“I asked an 8th-generation English master distiller to do a London Dry Base,” Barth says. “Then we started to discuss with our olfactory expert how to elevate and add complexity to that base by using botanicals that can’t classically be distilled using the one shot method, where everything is distilled at the same time. That’s why this gin is truly an intercultural collaboration – we try to take the best from each culture and share knowledge.”
From bourbon vetiver and damask rose to pomelo and kaffir lime, the botanical list of Theodore Pictish Gin is like nothing else on the gin shelf.
A flavour profile like no other
According to Keivan Nemati, a master mixologist and trainee perfumer, the unusual citrus of kaffir lime and pomelo (a grapefruit-like fruit without the bitterness) are the first things you’ll taste as you drink Theodore Pictish Gin.
Then will come the icy clarity of juniper and pine, two flavours which enhance each other. Lavender is at play here – though it’s so subtle you might not even taste it. “Quite often a distilled botanical or essential oil smells very different from the plant itself,” he says. “Lavender is one of the best examples of that; in our case, it gets a very herbaceous, green quality rather than the usual floral aroma. For us, that’s what links the green notes to the rose and chamomile, which is really the heart of the gin.”
At the base of this gin are orris and angelica roots, warming flavour fixatives. But, thanks to the alluring bourbon vetiver – often seen in perfumes but very rarely appearing in gins – the pyramid isn’t as straightforward as it might seem.
Keivan says: “What it does is pick out flavours and aromas from the top of the pyramid and drag them down again. For example, you might have the top note of pomelo coming back as you sip. It’s a link we discovered through perfumery, and it helped us understand how to build our botanicals together.”
The resulting gin is incredibly complex and multi-faceted. Like the Picts that inspired it, Theodore Pictish Gin is different things to different people – or even moment to moment.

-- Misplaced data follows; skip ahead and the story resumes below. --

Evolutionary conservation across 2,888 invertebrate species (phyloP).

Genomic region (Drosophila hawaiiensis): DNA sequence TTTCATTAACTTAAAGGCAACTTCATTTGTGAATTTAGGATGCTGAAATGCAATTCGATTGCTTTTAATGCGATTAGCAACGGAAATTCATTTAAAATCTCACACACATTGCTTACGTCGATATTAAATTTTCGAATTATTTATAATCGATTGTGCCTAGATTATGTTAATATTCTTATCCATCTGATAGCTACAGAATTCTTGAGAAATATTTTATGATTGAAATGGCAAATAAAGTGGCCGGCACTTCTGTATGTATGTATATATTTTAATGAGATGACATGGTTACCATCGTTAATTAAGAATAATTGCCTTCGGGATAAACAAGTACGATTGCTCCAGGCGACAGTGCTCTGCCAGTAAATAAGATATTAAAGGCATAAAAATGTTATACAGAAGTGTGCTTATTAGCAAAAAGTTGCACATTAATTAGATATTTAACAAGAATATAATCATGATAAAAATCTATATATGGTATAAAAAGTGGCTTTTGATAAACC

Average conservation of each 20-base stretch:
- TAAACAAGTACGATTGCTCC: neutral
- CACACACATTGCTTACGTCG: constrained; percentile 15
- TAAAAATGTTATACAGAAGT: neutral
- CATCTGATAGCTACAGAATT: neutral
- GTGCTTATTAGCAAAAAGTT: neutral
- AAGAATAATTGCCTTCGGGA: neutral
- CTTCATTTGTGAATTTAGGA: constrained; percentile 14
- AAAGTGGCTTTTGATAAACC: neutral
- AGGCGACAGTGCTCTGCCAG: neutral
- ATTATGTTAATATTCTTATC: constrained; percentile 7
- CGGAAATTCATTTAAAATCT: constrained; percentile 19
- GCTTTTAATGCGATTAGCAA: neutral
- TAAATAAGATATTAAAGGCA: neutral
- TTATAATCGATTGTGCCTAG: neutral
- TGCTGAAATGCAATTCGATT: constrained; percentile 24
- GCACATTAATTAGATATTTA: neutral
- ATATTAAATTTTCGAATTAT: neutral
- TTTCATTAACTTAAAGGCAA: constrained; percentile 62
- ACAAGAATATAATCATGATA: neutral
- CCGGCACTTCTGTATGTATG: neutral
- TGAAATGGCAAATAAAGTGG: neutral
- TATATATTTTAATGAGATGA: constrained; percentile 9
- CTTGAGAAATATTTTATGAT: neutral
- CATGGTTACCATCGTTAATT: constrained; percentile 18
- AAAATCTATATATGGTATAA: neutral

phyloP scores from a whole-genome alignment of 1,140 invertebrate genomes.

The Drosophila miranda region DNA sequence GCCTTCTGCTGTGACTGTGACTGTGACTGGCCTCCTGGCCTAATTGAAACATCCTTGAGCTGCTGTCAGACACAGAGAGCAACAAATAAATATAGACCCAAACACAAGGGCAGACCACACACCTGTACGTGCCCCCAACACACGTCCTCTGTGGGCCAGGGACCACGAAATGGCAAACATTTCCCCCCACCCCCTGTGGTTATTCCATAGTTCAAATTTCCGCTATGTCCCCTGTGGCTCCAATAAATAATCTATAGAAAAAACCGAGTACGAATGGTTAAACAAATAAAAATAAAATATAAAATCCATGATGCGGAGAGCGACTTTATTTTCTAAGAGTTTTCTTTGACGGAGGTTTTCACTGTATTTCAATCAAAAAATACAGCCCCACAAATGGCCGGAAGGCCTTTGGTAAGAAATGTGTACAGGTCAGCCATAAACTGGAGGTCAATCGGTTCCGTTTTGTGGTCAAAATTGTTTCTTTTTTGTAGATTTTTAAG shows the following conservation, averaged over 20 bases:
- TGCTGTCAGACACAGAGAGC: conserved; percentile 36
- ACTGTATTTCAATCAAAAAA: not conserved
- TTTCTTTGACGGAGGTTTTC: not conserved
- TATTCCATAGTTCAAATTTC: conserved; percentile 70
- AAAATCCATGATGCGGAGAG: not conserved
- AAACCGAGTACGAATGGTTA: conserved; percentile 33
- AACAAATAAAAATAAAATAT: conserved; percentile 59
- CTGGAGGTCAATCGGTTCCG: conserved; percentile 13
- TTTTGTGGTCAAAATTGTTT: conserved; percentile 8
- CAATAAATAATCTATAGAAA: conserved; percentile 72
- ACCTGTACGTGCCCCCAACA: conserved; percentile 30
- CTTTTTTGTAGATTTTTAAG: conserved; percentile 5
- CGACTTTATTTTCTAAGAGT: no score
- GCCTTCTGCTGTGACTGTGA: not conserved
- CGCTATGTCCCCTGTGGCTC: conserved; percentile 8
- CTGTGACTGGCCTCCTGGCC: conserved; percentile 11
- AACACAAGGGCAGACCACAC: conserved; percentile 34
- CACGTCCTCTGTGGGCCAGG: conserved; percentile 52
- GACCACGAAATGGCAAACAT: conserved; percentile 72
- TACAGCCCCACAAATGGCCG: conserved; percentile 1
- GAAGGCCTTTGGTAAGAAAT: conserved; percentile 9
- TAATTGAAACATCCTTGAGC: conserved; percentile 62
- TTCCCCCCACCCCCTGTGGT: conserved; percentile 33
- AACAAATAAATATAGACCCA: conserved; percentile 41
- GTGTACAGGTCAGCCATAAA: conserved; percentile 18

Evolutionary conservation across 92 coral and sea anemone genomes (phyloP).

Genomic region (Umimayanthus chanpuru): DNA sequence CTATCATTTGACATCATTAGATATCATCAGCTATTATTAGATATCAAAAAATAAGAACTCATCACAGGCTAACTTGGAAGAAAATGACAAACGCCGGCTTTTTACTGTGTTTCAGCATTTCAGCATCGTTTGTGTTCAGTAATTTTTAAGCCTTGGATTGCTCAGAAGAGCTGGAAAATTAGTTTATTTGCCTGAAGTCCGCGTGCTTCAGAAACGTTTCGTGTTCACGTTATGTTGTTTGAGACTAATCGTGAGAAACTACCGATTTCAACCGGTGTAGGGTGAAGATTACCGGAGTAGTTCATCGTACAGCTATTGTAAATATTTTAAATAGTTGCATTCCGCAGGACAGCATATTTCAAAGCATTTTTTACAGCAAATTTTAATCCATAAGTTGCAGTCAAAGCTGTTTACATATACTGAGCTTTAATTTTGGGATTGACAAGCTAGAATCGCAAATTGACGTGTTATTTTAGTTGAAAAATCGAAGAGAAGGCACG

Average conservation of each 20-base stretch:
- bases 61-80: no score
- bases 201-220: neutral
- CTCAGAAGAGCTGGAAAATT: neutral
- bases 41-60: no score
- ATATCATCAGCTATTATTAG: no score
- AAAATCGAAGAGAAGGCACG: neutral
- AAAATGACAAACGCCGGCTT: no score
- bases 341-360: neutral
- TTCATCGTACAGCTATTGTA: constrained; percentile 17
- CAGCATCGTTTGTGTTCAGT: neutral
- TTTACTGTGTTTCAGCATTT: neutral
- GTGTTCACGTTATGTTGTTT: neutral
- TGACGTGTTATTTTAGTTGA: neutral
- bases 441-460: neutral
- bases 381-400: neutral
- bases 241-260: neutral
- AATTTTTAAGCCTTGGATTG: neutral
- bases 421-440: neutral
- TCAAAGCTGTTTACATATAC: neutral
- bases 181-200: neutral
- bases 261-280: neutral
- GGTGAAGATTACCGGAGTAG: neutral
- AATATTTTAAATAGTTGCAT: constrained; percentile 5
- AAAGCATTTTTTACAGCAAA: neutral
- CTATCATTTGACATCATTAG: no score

“We’ve seen that in short serves like Martinis, the juniper and the pine really come through,” Keivan says, “while in longer serves like a G&T or a Tom Collins you would get more of the floral and citrus botanicals coming through. It’s very versatile.”
But, while Barth and his team had a stunning liquid, one element eluded them: the name.
It’s all in the name
Barth toyed with the idea of naming his gin after a Pictish king, or one of the four Pictish kingdoms that had banded together to form a society in the Scottish Highlands. None of it felt right.
Then Barth thought back to his first experience with the Picts. It was an innocent Google search that set him off on an incredible journey – and the first stop was the illustrations of Theodor de Bry.
Inspired by Roman writings, de Bry had depicted the Picts as powerful hunters adorned in ornate body paint. His images are striking and terrifying and elaborate and beautiful – a balanced and fascinating depiction somewhere between the demonization of the Romans and the heroic depiction the Picts themselves would have fancied. In other words, somewhere near the truth.
Barth says, “When I was in the process of naming the gin, I kept coming back to this man, who had brought the Picts to life 10 centuries after they had lived. 15 centuries later, we’re doing the same thing with our gin – bringing the Picts back to life.”
Barth commissioned an illustrator to rework de Bry’s drawings, creating two Pictish characters for a new century: a man and woman, drawn as equals to highlight Pictland’s matrilineal society, strong warriors adorned with the beautiful body paint of legend. In this way, he could pay tribute to both the mysterious tribe that inspired his botanical blend and the talented artist that gave it a name.
But there’s another reason that Barth likes the name Theodore: in Greek, it means ‘gift from God’.
As he smiles: “We’re not religious people, but there’s something so amazing about finding Ardross, then the farm, then meeting all of these amazing people on the journey. It’s a celestial sequence of events that I find fascinating.”
Up there in Ardross, where time stops and sun lingers long on the Black Loch, it’s easy to believe in magic – and, after your first Theodore G&T, you’ll see exactly what Barth means when he says: “Maybe if you’re a very logical person, you can explain everything in a very casual way. But if you believe in magic and the old stones like me, you put credit for it all elsewhere.”